Timed intercourse is often the first treatment attempt for couples that have a good semen analysis and structurally healthy reproductive organs. The doctor may prescribe drugs in order to stimulate the ovaries and help develop one or a few follicles that may contain eggs. Additional drugs can be used to induce ovulation at a specific time or an ovulation predictor kit is used to determine when ovulation has occurred naturally. Sometimes the doctor will want to perform an ultrasound to see how follicles are developing. This will determine the optimal time for a couple to have intercourse, giving the egg and sperm the best chance at meeting and resulting in a pregnancy.
- What is intrauterine insemination?
With intrauterine insemination, or IUI, the doctor will stimulate your ovaries as with timed intercourse, but at the time of ovulation, the male partner will provide a semen specimen to our laboratory. The specimen will be processed in a special way and then introduced directly into the uterus using a specially designed catheter.
- What is in vitro fertilization?
In vitro fertilization (IVF) is a procedure in which a woman's ovaries are stimulated with fertility medications to produce multiple eggs. The eggs are removed from the ovary and mixed with sperm in the laboratory. The embryos that result are cultured for several days in the laboratory and the best one or two embryos are transferred back into the uterus using a specially designed catheter. If more embryos develop than needed for transfer, they can be cryopreserved (frozen) for use at a later time.
- Why do I have to fill out a questionnaire before I make an initial appointment?
Our new patient questionnaire gives our providers insight into any previous medical testing or treatments you may have had that could impact the best course of action to treat your infertility. It is better that we have the information ahead of time so the provider can review your history before your first appointment. This allows you and your provider to focus more on what your treatment options are and develop a plan and not waste valuable time reviewing your previous medical history.
- Why do you need my other clinic or hospital information before I make an appointment?
Reviewing your prior medical records and history may prevent the clinician from ordering tests or procedures that you may have already had. This, in turn, will save time and reduce expenses for you. It may also allow us to get your treatment started sooner. Even if you haven't seen a fertility specialist before, sometimes there are records in your general medical history that can impact or benefit your treatment with us.
- Does my partner have to come to the first appointment?
Because infertility is something that is a couples' concern, we strongly recommend that both partners attend the first appointment together. Causes for infertility can be due to issues related to the woman, the man, or both. As a result, we may have to prescribe testing and/or treatments for one or both of you. Having both of you at your first visit may allow us to move forward with your treatment more quickly.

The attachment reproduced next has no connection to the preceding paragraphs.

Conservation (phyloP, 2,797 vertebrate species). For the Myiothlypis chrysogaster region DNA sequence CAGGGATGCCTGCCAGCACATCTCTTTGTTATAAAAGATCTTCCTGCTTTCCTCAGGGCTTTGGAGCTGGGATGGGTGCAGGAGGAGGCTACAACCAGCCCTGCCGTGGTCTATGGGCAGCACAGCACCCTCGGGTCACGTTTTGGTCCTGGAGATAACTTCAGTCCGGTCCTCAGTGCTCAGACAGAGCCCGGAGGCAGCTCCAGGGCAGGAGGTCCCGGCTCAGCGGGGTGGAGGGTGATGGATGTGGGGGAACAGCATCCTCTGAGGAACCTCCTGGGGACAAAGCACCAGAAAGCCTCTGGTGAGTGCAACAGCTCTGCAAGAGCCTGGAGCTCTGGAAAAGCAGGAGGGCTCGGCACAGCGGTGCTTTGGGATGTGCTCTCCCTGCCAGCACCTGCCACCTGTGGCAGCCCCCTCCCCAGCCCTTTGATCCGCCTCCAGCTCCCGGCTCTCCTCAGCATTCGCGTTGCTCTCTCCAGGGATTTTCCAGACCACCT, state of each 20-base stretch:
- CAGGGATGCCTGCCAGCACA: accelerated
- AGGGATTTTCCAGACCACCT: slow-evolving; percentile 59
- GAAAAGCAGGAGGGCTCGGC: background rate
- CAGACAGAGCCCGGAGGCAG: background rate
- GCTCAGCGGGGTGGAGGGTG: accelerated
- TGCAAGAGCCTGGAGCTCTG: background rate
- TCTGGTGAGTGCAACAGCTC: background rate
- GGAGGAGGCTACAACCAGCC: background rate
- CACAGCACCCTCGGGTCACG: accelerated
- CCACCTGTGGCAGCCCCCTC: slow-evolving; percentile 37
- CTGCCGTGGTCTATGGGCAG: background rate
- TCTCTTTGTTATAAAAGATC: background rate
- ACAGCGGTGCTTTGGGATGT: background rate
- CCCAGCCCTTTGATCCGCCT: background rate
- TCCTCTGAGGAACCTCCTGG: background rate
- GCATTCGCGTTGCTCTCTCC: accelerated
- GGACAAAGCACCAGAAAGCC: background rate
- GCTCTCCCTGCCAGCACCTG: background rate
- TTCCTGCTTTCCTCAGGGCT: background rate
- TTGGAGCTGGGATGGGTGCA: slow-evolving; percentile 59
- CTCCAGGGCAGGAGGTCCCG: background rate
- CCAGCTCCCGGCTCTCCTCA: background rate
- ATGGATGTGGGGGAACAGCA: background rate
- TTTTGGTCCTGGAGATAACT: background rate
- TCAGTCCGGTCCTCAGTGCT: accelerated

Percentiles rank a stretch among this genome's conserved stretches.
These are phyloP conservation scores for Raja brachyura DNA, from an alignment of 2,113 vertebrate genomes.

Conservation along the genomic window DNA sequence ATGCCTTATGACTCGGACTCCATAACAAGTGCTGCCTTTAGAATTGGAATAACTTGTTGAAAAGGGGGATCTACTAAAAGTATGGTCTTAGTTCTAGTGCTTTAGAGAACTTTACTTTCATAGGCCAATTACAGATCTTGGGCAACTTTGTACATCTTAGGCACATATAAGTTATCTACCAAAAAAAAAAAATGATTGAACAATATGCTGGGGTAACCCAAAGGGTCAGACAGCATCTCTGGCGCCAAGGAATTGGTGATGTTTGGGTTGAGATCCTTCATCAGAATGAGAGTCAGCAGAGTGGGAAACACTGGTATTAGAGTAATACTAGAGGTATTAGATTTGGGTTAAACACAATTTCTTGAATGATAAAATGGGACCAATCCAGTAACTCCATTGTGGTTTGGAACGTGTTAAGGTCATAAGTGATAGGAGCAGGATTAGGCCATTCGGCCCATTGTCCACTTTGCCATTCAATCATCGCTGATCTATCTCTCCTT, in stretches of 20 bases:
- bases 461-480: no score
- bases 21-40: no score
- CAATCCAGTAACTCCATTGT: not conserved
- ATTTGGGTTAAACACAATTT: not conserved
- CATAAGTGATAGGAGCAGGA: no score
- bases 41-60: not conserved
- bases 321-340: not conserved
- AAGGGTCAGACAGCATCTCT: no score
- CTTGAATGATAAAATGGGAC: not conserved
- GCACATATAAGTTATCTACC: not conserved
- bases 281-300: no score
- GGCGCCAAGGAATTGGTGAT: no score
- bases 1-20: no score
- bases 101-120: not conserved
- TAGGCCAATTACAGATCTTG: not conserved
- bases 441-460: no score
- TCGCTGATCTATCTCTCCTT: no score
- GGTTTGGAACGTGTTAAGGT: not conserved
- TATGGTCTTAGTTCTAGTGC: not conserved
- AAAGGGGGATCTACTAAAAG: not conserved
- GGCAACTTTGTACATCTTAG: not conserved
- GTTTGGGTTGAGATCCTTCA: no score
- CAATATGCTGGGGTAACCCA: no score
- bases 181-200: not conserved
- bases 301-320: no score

- How long is the new patient appointment?
The initial consultation usually lasts 45 minutes to an hour.
- What are the earliest and latest available times to schedule a new patient visit?
The earliest appointment can be scheduled at 7:30 a.m., and the latest at 2:15 p.m.
- What is the cost of the initial consultation?
Depending on how long the provider spends with you, it ranges from $320-$420.
- Will insurance cover any of this?
Insurance coverage is different for every patient. You can call your insurance carrier and ask them what your plan covers. After your first visit, we may have you talk to a Fertility Center financial advisor to assist you and develop a plan for payment.
- What does the first visit entail?
The practitioner will briefly review your medical history and the information that you have filled out on your questionnaire with you, and then discuss what treatment options are available to you. She may recommend specific testing or procedures before your treatment begins in order to give you the best chance of success. Your first visit will also give you time to ask questions.
- If I have my menstrual cycle with my first appointment, can I get started right away?
This is a possibility, but it depends greatly on what previous testing you have had performed, your age and other potential factors that could affect results over time. If you are on the first or second day of your cycle, it will allow us to order some tests right away that could help develop a treatment plan sooner.
- Do I have to repeat tests that have already been done?
This depends on several factors, including how long it's been since the original tests were performed, your age and other factors that could affect the results over time.
- How often do I have to come in for appointments?
This will depend on what treatment plan has been developed for you. There may be lab appointments, ultrasound appointments and appointments to discuss treatment options as your care progresses. Furthermore, as your treatment advances, the need to see you may change as well.
- Are there any appointments or tests that I can do close to home so I don’t have to keep making the drive?
This will depend on your treatment plan, the type of facilities available for testing and monitoring in your area, and the type of testing you will need. We will try to keep your travel to a minimum. You need to remember that in order to give you the best chance of success, our recommendation is to come to our Clinic.
- What are the earliest and latest available times to schedule a semen analysis?
The andrology laboratory accepts specimens for semen analyses from 7 a.m. to 2 p.m., Monday through Friday. If it is not possible for you to schedule within that time, special appointments can sometimes be arranged if you call ahead of time to schedule.